Jul 26th, 1998, 11:24 PM
  #3  
allie
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Thanks for the input on Trafalgar. A friend took one of their multiple country tours and loved it but we didn't receive their brochure in time so we are doing our own thing--which may be for the better. What problems did you have with car damage?
 
Jul 27th, 1998, 06:44 AM
  #4  
Joe Lomax
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I have just gotten back, too. WRT driving, I would highly discourage people from getting off of the
plane and directly driving, especially if it is your first time. There are too many things to think
about without having the disadvantage of being jetlagged, too.
1) IMHO the most difficult part of driving in England is not that they drive on the left side
of the road, but that they drive from the right side of the car. This has a number of subtle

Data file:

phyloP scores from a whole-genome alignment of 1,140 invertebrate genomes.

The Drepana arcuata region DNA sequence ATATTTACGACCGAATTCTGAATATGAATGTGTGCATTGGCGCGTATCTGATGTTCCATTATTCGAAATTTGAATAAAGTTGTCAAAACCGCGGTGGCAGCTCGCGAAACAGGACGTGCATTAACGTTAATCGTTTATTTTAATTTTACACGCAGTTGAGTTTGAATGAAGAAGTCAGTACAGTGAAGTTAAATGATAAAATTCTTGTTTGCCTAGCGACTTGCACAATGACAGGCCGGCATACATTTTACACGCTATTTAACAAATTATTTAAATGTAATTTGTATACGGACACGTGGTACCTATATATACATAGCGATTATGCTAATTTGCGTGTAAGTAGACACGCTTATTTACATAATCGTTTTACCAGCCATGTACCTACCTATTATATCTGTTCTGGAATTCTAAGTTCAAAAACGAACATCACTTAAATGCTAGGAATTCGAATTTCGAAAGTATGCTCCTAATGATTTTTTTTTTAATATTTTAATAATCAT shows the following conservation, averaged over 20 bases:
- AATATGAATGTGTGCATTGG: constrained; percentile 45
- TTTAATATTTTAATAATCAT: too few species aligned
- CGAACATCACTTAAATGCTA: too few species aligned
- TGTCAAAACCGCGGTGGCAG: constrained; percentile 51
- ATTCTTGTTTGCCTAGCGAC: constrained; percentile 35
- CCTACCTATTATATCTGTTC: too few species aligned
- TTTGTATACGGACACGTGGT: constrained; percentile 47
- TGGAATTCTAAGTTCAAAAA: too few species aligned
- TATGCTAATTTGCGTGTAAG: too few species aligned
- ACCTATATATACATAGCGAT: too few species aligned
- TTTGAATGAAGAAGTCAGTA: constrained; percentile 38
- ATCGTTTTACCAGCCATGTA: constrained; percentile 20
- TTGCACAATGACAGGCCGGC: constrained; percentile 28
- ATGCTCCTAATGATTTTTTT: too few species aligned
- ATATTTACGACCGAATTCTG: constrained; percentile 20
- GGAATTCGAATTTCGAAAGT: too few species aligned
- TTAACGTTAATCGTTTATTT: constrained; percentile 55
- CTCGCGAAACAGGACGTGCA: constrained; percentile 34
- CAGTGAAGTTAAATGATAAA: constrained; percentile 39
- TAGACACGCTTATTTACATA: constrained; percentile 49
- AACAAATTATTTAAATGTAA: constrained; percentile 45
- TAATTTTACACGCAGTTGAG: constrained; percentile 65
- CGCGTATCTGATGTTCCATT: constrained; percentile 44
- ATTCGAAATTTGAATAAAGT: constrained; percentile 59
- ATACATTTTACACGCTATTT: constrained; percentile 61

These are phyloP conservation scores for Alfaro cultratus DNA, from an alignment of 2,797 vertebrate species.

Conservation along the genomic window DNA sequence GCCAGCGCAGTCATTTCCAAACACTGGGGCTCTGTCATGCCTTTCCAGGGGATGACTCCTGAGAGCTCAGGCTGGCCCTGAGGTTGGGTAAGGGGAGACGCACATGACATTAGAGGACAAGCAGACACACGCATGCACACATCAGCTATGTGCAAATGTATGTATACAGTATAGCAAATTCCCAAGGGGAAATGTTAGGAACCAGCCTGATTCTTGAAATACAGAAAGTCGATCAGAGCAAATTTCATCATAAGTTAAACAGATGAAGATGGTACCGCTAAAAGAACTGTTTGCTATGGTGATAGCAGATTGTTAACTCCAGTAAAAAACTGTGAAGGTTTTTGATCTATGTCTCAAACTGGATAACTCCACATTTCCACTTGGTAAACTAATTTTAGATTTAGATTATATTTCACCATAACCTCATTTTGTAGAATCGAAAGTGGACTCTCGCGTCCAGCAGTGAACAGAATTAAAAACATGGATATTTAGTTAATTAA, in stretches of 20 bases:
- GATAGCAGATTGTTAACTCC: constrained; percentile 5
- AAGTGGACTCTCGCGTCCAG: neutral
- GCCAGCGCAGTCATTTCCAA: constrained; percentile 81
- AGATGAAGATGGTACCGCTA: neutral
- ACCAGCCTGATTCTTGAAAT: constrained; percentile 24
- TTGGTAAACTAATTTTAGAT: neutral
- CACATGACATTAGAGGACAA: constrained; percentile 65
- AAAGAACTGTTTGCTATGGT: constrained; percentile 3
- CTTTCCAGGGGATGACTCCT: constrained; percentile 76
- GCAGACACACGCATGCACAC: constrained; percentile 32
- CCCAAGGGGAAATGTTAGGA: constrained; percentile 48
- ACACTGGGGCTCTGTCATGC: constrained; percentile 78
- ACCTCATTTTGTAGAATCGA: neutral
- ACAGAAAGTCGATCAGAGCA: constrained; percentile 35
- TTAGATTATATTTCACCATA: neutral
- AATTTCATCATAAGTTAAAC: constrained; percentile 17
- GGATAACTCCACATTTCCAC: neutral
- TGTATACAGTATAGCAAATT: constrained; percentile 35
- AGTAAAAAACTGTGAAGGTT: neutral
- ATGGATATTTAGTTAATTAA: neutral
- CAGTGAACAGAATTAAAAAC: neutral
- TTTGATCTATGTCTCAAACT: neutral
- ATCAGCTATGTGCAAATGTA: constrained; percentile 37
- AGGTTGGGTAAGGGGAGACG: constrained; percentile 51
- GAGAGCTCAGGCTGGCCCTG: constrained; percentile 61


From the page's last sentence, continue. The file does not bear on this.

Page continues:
ramifications. 2) You shift with your left hand and if you do not use proper technique, you can get 'shifter's
elbow'. 3) The mirrors are in the wrong spots. I was constantly looking to the right towards where I
expected the rearview mirror only to be looking outside the car. Sideview mirrors would have been
as big a problem, except I lopped off the left one about 100 yards down my first B-road. This
brings us to the second challenge, narrow roads.
Any M road is actually the easiest to drive because
they are similar enough to US interstates that one can just follow the car in front of you and be less